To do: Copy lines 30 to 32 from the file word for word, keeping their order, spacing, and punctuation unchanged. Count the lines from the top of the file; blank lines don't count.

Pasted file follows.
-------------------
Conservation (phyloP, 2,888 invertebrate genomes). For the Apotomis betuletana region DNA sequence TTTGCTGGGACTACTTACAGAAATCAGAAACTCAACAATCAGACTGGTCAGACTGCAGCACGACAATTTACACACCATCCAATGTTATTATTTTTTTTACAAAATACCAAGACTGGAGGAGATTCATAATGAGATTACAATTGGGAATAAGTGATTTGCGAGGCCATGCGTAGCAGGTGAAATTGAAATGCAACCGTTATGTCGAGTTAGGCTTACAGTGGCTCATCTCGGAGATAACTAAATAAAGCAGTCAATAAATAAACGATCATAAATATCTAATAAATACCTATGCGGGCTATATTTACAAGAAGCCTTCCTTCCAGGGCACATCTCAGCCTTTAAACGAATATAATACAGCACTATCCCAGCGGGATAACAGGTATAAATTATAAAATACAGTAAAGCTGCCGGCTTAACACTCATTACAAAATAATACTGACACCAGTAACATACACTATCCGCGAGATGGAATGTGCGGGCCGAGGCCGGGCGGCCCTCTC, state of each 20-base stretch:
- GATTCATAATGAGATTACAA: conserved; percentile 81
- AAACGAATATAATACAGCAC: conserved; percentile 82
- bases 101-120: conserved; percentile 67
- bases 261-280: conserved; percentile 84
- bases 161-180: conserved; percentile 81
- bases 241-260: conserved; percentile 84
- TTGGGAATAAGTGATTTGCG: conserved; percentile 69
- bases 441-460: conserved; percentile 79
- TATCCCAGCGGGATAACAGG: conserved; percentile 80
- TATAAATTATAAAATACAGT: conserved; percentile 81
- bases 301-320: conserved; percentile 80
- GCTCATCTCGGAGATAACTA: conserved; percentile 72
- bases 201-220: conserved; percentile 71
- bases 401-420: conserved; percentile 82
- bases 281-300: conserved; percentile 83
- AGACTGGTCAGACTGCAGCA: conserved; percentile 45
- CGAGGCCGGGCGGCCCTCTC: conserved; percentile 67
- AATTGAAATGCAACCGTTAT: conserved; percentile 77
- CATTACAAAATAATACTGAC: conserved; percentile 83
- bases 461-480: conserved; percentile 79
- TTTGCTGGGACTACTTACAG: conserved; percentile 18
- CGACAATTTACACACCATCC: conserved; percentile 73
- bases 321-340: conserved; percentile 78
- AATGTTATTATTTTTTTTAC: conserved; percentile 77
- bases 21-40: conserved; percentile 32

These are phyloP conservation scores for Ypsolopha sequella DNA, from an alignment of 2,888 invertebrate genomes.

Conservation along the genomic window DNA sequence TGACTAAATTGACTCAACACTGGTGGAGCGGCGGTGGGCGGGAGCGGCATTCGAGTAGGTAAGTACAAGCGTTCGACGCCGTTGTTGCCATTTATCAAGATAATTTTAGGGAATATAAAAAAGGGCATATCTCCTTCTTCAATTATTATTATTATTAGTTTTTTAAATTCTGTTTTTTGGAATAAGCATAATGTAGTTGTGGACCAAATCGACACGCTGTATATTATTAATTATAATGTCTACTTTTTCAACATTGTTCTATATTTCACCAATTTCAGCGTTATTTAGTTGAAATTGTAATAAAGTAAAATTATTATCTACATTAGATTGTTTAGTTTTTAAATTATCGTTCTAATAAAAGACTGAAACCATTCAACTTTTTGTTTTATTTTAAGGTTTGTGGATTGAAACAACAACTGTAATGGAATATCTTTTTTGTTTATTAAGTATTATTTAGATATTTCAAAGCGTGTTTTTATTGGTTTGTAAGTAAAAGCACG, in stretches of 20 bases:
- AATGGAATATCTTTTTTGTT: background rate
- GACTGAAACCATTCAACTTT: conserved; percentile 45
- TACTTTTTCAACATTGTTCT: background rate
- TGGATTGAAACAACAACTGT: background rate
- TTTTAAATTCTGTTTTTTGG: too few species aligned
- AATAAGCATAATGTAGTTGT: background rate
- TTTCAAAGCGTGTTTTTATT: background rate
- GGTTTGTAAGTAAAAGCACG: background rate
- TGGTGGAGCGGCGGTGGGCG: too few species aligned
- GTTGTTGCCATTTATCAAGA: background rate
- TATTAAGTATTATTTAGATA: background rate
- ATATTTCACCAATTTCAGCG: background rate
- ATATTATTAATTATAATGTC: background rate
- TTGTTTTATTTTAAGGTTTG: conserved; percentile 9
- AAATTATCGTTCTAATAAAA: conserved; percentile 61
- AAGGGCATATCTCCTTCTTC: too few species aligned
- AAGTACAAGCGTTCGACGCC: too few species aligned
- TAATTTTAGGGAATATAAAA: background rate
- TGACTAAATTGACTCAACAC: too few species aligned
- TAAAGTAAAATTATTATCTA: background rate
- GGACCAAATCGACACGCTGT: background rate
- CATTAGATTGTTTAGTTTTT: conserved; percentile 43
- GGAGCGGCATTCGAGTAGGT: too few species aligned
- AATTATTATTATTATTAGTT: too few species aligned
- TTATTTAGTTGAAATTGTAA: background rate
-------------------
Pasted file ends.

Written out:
- GACTGAAACCATTCAACTTT: conserved; percentile 45
- TACTTTTTCAACATTGTTCT: background rate
- TGGATTGAAACAACAACTGT: background rate